2 1

On-car DPF Cleaning

Focus on DPF On-car cleaning




Diesel Particulate Filters (DPF) are now the new normal for Diesel vehicles, so no doubt your shop has had its fair share of DPF issues through the door by now.

In this article rather than harp on the theory of DPF’s, I want to share a real case study, along with some tips and ways to repair DPF systems.

Case Study

2015 LW Ford Focus 2.0 – 53,456km – Check Engine Light (CEL), DPF warning light on solid

P2463-00 | Diesel Particulate Filter – Soot Accumulation

P246B-00 | Vehicle Conditions Incorrect for Diesel Particulate Filter Regeneration.

P165B-07 | Grill Shutter A Performance /Stuck. Mechanical Failure

On our first test drive, the vehicle did have symptoms of a blocked DPF – sluggish performance and raised DPF differential pressure sensor readings.  Below I have plotted our DPF pressure sensor readings (in mbar) against some trusted maximum values taken from BMW service information that I use as a general guide on all DPF’s.


DPF Differential Pressure Readings

Our partially blocked DPF


BMW Maximum permissible for Active Regen (mbar)
Idle 22 3
2000rpm 283 150
Regeneration Danger (2000rpm) 300+


At first you may glance past the Active Grille Shutter related fault code and charge right to the DPF, but you remember that DPF faults are most often a symptom, not the root cause.  If you are currently saying, “Active Grille what?”, a great analysis of the system can be found at:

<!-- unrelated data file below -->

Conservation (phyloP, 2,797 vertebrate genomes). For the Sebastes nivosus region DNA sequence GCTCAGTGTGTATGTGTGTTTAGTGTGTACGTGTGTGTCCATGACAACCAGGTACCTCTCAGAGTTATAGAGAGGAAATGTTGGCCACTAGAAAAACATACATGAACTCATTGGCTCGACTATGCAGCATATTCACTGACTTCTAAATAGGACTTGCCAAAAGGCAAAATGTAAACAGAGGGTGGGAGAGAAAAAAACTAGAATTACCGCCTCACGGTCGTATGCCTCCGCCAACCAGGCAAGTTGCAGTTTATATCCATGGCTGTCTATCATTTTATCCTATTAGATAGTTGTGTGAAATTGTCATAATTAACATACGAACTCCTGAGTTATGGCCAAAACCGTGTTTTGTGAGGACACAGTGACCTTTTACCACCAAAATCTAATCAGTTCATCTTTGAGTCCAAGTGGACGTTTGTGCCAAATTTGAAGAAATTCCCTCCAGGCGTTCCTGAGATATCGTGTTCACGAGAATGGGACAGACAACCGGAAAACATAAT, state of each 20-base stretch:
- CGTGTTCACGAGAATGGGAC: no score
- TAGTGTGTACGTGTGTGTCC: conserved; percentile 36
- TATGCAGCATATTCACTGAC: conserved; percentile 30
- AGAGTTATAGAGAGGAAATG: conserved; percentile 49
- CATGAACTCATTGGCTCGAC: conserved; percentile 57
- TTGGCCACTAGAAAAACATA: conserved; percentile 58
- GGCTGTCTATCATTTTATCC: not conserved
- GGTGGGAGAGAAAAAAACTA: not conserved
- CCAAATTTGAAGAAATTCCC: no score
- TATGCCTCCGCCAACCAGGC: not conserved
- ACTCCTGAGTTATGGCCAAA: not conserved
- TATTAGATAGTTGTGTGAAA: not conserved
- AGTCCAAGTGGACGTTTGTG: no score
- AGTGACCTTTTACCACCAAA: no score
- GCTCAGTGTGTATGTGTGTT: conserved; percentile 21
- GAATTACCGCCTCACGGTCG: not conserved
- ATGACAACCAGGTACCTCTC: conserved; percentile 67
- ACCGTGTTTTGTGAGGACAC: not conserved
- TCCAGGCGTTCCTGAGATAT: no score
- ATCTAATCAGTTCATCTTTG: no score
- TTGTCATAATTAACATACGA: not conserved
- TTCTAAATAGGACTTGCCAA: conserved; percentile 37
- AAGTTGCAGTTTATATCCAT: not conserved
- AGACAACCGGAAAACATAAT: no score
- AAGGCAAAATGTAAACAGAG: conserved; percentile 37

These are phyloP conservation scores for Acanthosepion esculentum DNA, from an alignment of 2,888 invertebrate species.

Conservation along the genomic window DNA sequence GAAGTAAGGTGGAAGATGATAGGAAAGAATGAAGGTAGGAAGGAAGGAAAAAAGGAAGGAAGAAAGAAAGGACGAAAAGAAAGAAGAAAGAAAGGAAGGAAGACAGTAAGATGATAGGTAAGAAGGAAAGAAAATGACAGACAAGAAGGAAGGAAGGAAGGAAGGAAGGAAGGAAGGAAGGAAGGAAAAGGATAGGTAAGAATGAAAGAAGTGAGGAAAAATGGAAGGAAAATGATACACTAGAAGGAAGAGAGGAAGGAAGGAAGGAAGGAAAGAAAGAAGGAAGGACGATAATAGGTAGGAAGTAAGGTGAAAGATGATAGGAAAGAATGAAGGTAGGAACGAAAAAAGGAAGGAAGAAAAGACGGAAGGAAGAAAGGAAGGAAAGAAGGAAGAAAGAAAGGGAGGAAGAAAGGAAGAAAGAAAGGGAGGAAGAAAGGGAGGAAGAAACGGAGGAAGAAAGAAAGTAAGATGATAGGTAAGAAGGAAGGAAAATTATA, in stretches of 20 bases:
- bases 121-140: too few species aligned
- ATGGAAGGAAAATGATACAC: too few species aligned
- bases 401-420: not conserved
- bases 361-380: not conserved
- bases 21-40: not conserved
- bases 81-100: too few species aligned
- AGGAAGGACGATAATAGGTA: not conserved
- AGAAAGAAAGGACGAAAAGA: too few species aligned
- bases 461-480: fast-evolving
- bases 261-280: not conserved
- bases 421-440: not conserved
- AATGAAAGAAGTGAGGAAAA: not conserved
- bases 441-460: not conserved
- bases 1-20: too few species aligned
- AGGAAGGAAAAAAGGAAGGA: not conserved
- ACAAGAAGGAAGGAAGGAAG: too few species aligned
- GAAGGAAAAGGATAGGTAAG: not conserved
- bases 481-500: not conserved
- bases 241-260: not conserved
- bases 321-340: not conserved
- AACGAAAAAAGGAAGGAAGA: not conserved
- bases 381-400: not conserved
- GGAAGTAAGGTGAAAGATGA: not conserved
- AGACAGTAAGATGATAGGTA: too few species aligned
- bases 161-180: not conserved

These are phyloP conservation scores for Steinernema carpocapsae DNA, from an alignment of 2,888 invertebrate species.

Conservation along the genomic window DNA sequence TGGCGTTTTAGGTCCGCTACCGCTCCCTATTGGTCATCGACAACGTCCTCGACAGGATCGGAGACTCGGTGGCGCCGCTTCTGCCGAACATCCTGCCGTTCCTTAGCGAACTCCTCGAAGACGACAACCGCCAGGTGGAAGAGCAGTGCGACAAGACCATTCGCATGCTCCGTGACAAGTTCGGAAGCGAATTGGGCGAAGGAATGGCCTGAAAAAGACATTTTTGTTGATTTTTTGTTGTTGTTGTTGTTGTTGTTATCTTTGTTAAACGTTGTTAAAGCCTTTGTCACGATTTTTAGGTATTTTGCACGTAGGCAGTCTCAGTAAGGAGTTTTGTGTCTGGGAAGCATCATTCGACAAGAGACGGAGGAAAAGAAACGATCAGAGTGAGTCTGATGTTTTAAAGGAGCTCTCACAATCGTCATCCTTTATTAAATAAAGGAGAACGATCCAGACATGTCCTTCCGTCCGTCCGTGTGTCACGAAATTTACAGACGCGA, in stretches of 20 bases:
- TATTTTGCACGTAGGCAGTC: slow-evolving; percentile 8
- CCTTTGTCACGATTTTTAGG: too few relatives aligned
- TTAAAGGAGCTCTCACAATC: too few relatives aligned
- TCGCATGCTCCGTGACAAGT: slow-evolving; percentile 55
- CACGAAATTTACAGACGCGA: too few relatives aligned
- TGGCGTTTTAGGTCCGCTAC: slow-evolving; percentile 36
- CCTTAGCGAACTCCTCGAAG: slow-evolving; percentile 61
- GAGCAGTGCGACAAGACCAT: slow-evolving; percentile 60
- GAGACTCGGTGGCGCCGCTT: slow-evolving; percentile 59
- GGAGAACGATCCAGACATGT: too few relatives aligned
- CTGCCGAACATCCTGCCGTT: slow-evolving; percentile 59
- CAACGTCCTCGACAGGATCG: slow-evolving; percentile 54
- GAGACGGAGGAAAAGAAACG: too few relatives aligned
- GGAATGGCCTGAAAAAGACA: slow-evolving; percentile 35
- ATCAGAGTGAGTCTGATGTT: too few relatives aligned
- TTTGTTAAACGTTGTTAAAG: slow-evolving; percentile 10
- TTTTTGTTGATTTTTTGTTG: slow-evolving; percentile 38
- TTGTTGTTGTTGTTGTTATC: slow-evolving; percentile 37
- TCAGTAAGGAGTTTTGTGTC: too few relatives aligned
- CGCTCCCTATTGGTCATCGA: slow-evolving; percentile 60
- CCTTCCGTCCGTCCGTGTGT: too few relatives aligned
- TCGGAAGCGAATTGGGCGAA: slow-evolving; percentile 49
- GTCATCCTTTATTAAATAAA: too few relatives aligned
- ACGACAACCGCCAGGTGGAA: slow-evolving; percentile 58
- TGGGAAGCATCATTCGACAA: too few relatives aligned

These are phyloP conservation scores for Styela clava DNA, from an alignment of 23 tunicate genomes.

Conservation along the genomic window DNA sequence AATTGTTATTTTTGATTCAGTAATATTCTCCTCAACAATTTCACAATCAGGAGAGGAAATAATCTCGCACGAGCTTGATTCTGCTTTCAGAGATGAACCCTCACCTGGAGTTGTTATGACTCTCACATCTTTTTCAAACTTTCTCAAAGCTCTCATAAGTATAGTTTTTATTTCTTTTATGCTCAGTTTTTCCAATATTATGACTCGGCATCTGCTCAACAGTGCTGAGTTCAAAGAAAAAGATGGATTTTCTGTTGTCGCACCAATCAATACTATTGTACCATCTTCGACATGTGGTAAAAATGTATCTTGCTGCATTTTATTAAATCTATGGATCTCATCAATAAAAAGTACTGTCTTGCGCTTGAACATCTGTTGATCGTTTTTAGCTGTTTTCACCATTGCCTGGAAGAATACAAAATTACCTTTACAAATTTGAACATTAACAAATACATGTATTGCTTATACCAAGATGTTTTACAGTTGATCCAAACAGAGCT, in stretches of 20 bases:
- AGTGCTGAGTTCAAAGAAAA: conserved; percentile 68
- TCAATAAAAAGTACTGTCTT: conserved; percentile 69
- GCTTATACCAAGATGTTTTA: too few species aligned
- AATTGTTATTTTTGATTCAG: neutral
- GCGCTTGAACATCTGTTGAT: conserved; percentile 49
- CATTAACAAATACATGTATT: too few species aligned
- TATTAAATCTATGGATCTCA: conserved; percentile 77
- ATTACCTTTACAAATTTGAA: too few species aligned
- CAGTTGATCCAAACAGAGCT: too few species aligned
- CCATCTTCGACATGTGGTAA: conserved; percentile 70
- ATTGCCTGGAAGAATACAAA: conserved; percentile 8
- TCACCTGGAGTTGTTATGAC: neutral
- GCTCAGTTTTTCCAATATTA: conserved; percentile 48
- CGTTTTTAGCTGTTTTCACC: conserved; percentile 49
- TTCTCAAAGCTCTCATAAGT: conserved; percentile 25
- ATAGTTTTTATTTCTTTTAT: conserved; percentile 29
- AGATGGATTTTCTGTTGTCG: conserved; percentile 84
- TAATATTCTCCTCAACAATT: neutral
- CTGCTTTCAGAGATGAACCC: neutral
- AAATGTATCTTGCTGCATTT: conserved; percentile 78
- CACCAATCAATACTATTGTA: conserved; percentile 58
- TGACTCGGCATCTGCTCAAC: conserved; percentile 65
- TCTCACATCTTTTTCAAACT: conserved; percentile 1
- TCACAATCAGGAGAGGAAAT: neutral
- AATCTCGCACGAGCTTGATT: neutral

Operating the grille shutters – easiest option on this model is watching the full sweep they will do at engine start-up – we could see that some of the vanes would jam, while the motor could be heard still trying to move them.  Impact damage to the vanes from road debris was the cause.

As cited in the aforementioned research link, the Active Grille Shutters are required to be open during DPF regeneration to allow airflow over the DPF, avoiding this 600°C+ exhaust furnace from damaging itself and nearby components.  Since the shutter system was not operating correctly, the PCM would not dare attempt an Active Regeneration for fear it would not be able to open the shutters.  The customer swears the CEL didn’t come on individually, rather that the DPF light came on, and then the CEL as well shortly after, even though they had attempted a highway speed drive.  The fact a CEL wouldn’t come on for a shutter issue that will effect DPF regeneration may be poorly written Ford software strategy or an embarrassed customer stretching the truth, but it does give weight to scanning cars for fault during servicing.

With a new set of vanes fit, the Active Grille Shutter system was now operating correctly and we could turn our attention to the symptom – the blocked DPF.  This is a fairly low km car that had an obvious system fault, so it is reasonable to assume the majority of the blockage in the DPF is burnable soot, as opposed to non-burnable ash which will build up in the DPF over time and eventually require professional cleaning or replacement of the DPF.

Given the very large backpressure, close to 300mbar, a forced regeneration would not be advisable, and in this case it wasn’t even offered on the scantool.  Many manufacturers are actually now starting to take the forced regeneration option off the scantool as it is abused by many and when actuated carelessly will result in melted DPF’s.